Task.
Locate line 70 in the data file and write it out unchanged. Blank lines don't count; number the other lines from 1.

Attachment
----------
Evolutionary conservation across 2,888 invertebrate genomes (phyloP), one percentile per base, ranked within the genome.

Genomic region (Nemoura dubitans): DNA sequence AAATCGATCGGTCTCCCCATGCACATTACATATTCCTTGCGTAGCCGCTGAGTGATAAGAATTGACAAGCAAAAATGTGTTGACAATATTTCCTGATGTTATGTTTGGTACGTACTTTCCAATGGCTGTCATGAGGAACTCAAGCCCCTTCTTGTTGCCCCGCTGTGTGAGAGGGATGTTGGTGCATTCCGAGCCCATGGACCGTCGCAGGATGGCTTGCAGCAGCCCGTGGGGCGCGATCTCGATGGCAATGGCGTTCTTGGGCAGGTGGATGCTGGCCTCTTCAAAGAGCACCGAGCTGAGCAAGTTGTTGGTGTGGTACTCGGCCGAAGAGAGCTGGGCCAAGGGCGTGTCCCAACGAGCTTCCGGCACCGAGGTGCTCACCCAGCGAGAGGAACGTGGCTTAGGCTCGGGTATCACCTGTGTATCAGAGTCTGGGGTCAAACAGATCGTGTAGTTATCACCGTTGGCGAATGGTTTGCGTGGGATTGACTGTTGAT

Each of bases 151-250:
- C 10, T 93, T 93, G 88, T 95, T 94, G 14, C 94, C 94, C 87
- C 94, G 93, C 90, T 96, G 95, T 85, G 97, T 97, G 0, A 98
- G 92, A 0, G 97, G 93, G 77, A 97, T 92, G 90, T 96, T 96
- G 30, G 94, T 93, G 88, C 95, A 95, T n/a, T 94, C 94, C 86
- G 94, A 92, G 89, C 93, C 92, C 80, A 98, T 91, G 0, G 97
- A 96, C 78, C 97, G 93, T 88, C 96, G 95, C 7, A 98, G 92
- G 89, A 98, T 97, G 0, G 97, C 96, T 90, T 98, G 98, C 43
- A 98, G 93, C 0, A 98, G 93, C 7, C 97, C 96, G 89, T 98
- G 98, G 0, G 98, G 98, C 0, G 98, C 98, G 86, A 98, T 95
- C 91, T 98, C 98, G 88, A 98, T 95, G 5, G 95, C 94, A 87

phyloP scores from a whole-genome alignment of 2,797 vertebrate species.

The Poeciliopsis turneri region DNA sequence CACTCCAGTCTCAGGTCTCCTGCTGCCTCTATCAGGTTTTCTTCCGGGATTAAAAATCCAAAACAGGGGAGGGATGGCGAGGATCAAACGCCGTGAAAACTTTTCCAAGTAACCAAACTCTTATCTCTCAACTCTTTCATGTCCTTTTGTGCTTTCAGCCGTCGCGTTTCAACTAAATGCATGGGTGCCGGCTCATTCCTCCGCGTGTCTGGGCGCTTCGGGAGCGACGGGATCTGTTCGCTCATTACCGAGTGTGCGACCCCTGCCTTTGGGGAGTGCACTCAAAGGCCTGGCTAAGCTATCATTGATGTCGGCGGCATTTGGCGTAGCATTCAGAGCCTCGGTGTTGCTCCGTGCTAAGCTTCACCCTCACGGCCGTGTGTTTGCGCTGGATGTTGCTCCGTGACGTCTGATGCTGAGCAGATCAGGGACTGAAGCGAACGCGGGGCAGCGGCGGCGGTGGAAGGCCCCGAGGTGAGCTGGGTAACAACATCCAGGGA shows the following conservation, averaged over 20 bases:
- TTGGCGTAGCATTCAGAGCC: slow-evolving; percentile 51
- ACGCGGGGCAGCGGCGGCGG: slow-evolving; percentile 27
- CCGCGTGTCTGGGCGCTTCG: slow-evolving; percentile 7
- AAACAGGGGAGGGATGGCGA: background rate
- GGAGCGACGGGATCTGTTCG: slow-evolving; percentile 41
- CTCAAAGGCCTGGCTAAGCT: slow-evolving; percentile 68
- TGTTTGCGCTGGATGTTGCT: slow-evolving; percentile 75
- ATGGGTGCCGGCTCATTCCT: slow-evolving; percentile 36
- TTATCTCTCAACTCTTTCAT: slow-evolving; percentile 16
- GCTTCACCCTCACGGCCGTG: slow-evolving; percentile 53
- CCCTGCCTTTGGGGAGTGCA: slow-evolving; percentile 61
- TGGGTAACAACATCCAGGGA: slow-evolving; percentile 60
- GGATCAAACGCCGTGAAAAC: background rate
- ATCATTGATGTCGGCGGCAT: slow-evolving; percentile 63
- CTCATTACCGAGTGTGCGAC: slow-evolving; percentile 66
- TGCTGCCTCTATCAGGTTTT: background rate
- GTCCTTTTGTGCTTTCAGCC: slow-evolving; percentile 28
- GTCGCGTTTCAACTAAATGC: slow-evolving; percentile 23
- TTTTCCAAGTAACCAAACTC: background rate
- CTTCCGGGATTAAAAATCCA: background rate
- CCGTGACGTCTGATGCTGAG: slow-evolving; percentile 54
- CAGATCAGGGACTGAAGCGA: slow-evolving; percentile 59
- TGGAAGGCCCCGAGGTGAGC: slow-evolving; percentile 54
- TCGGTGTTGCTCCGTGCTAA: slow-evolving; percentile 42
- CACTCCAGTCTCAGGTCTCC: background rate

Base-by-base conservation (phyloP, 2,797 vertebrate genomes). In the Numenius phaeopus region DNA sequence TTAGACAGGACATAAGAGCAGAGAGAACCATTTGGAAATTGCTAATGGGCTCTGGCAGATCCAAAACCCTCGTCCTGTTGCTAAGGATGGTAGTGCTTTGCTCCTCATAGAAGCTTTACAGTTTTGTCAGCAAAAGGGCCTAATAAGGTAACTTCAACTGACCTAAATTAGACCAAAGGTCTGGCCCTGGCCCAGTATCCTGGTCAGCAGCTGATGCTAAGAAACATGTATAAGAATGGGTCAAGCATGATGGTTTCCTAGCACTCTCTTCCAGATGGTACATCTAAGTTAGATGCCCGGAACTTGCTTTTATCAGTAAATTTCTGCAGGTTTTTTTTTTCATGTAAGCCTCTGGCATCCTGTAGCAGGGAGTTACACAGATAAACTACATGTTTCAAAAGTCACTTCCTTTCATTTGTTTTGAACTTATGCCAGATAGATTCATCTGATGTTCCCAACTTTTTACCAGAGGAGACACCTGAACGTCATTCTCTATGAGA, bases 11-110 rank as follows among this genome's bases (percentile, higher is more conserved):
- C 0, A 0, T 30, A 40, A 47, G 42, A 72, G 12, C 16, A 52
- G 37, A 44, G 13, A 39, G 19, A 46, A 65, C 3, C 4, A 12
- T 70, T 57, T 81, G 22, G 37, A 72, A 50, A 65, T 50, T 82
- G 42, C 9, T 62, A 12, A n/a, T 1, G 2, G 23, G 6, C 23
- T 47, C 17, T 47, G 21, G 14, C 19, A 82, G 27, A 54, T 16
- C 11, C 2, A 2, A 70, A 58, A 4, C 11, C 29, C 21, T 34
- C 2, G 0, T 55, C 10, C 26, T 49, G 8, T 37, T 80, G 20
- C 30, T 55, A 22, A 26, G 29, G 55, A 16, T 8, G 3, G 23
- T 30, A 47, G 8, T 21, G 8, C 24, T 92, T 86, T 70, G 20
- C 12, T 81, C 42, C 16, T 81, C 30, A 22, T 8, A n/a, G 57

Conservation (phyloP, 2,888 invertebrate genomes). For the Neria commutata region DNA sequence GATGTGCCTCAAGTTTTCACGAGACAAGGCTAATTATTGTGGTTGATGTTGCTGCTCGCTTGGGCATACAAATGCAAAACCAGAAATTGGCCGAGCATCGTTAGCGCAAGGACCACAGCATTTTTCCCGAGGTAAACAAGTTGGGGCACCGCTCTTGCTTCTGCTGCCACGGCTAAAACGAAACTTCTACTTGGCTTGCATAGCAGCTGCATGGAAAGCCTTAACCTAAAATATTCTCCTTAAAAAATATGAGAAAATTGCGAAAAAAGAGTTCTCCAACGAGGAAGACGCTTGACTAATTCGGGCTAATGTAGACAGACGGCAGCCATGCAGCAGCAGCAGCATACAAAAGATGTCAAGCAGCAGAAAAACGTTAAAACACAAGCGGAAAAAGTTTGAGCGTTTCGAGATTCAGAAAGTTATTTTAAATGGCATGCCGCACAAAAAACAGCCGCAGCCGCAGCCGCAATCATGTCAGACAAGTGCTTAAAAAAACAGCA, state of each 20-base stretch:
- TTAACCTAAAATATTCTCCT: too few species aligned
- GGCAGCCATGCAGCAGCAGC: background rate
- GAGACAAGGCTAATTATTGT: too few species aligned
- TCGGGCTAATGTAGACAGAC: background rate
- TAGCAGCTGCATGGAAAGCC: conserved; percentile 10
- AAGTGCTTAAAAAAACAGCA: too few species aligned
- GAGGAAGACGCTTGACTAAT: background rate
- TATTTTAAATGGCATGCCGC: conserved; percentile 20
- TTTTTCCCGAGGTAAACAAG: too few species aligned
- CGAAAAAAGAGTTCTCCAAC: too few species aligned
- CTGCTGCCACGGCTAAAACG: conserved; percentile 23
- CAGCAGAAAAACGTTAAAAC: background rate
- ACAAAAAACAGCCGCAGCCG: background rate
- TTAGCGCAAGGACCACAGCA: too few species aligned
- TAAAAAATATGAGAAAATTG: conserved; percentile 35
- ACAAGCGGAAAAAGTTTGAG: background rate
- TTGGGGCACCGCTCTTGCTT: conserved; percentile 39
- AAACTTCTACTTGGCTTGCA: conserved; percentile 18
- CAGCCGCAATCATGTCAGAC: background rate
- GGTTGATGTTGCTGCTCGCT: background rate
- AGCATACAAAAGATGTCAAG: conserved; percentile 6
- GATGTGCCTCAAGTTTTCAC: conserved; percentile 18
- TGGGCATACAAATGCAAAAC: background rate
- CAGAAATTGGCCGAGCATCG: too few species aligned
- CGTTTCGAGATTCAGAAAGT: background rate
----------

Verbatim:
- AAACTTCTACTTGGCTTGCA: conserved; percentile 18